Zahraa's Hot Docs Top 527 April 2018 / by Zahraa Hmood (author)
Hot Docs 2018 begins tonight, April 26, at 7 pm. Here are Zahraa’s Top 5 films to check out this year at the festival:
Anote’s Ark (Canada)
The effects of climate change are global: last year was the second-hottest year on record for our planet since 1880. While for some, the effects of climate change haven’t exactly hit their own backyards, in Kiribati, climate change could swallow backyards whole. Anote’s Ark documents rising sea levels, threatening to submerge the nation of Kiribati, a remote island in the Pacific Ocean. Directed by Matthieu Rytz, it is the filmmaker and photographer’s first feature film. Anote’s Ark follows the people of the nation, as they forge solutions to save their island and its people, and wrestle with the possibility that they may need to leave their home, and never return. As the globe inches towards devastation at the hands of man-made climate change, Anote’s Ark carries an urgency that will only grow.
The Feeling of Being Watched (USA)
Following 9/11, hostility against Muslim-Americans grew exponentially among the American population. What some may not know, however, is that hostility was there even before, and that it came directly from the U.S. government. The Feeling of Being Watched, directed by journalist Assia Boundaoui, is an investigation into FBI surveillance in an Arab-American community near Chicago. Boundaoui, who grew up in this neighbourhood, pieces together the details of the investigation in this documentary, while wrestling with the impacts this surveillance has had on herself and her family. In a post 9/11 world, this film will be a chilling reminder of the power the state can exercise in the pursuit of safety and security, against its own people.
Cielo (Canada, Chile)
The sky above the Andes and the Atacama Desert in northern Chile is described as “more urgent than the land,” and Cielo aims to represent it, in all its glory and mystery. Director Alison McAlpine, who is making her feature film debut, documents the starry nights in the Chilean desert, and humanity’s relationship to it - the astronomers and scientists residing in the mountains, working to learn more about the universe up above, and residents of the Chilean desert who live in awe of the galaxies down below. Cielo is anticipated to leave audiences in awe with its heavenly visuals, and stimulate their wonderment for what’s really up there.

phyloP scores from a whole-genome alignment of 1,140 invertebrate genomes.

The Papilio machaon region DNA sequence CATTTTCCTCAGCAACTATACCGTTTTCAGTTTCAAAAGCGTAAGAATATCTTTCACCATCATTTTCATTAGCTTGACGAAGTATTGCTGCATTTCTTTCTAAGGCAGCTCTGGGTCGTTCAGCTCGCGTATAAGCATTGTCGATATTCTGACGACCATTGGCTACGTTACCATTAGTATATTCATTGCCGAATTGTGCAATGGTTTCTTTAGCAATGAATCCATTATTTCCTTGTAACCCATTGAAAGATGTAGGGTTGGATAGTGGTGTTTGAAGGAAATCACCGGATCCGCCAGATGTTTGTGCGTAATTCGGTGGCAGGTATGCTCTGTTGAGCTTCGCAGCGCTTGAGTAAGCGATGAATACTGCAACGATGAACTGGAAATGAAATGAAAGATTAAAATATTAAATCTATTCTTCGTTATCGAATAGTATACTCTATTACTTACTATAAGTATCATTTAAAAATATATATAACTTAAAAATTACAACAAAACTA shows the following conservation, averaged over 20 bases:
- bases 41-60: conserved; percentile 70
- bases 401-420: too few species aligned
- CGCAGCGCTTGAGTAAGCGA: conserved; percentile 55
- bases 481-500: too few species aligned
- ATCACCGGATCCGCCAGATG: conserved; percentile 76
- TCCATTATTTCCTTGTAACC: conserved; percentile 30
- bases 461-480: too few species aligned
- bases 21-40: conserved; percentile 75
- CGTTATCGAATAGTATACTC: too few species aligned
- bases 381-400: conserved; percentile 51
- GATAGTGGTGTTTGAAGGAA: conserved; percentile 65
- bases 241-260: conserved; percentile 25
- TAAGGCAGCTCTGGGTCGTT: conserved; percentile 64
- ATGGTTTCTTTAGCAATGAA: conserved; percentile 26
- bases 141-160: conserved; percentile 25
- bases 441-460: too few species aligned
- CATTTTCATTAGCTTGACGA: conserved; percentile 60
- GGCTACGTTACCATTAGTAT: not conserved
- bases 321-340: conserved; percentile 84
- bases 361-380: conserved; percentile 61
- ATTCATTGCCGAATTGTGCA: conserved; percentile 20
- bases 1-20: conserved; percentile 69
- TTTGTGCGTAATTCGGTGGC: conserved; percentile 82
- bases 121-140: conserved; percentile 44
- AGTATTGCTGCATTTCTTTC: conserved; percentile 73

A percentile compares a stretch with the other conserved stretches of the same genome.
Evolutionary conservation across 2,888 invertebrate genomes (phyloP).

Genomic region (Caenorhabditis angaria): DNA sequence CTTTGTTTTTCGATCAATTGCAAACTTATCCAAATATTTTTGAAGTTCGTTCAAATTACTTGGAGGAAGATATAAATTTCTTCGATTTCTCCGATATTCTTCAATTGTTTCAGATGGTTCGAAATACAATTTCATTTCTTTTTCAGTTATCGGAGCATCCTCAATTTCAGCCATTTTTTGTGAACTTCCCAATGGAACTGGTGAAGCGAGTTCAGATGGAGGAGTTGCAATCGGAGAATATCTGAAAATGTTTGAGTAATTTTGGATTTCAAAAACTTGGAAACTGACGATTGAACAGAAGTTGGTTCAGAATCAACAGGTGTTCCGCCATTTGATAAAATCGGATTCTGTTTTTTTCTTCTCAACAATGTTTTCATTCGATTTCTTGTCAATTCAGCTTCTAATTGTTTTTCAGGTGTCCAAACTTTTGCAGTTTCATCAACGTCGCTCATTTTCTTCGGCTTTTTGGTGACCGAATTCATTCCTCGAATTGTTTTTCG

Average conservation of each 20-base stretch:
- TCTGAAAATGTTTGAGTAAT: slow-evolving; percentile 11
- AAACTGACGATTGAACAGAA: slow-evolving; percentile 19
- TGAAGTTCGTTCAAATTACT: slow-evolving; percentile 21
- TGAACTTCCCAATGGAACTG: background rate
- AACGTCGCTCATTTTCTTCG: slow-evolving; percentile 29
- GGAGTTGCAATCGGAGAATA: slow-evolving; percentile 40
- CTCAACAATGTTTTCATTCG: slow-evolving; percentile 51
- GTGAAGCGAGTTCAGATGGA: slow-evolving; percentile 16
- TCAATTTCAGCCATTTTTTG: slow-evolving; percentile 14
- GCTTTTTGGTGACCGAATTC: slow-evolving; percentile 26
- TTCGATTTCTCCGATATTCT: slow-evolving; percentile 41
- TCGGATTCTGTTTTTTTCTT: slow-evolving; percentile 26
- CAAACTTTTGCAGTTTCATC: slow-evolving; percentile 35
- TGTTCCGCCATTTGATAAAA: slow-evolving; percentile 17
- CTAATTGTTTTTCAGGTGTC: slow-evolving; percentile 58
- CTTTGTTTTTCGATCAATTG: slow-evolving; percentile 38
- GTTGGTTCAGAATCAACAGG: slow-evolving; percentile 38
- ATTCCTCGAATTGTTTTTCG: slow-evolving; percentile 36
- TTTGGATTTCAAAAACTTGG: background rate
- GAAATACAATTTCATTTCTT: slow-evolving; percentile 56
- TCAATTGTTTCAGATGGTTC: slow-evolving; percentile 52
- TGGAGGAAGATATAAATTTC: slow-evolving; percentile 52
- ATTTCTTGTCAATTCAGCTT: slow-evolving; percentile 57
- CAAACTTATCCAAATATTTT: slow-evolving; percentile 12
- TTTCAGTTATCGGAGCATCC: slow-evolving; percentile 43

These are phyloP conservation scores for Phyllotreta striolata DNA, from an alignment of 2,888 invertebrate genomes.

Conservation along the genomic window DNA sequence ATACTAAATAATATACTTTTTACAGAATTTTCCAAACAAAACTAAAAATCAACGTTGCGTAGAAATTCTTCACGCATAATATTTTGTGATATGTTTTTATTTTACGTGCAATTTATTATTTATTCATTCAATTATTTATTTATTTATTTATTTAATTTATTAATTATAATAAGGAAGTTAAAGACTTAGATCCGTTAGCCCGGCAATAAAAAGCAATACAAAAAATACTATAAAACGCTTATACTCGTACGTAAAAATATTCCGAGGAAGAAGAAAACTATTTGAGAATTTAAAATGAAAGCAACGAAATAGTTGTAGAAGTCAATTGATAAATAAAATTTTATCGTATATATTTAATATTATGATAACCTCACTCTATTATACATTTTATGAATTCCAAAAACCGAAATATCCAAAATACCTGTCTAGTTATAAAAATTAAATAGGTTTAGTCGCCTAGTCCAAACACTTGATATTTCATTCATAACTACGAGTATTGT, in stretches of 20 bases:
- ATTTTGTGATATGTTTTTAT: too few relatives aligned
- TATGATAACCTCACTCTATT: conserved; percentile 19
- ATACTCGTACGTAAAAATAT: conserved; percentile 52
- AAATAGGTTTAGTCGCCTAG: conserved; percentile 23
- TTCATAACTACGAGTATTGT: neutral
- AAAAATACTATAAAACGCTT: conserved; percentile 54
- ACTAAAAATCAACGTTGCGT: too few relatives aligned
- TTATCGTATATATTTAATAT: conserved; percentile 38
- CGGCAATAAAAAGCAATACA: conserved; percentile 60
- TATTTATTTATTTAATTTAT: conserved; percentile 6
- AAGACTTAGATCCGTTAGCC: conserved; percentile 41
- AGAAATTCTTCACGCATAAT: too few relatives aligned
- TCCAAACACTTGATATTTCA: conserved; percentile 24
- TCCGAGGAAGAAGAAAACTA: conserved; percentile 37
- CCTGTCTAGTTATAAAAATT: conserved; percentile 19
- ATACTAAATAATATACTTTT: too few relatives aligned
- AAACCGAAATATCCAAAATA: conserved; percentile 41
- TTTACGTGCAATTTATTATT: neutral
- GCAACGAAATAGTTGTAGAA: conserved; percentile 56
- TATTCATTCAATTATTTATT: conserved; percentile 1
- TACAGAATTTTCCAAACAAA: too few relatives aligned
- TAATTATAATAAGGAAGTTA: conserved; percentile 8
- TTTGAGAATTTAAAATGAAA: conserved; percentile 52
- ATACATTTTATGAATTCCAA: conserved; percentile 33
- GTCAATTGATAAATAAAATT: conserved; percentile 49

Over The Limit (Poland, Germany, Finland)
How far can a person be pushed in the pursuit of perfection? Over the Limit, directed by Marta Prus, chronicles that harrowing journey, in elite Russian rhythmic gymnast, Margarita “Rita” Mamun-Sukhorukova, as she prepares for the 2016 Olympic Games. Throughout the film, Rita passes through relentless training, which challenges her physicality and mentality to the point of constant anguish. Rita faces enormous pressure, as she’s going for the gold one last time before her retirement. In the spirit of dramas centered on ambitious heroes chasing excellence (see: Damien Chazelle’s Whiplash), Over the Limit is sure to be a heart-pounding feature.
Time for Ilhan (USA)
In times of the rising political and social divisiveness in the United States, the last thing many wanted to see was a Somali-American Muslim woman in power. Time for Ilhan follows Ilhan Omar, a mother and community activist, seeking a position in Minnesota’s House of Representatives. Directed by Norah Shapiro, the film takes place in 2016, during the U.S. Presidential elections. During that time, anti-Muslim rhetoric grew under the campaign of current U.S. President Donald Trump, who called for all Muslims to be banned from entering the U.S., establishing a database for all Muslims living in the country, and surveillance against mosques. Ilhan’s story is one of triumph in the face of insurmountable odds, but also aims to show barriers to entering the U.S. political arena.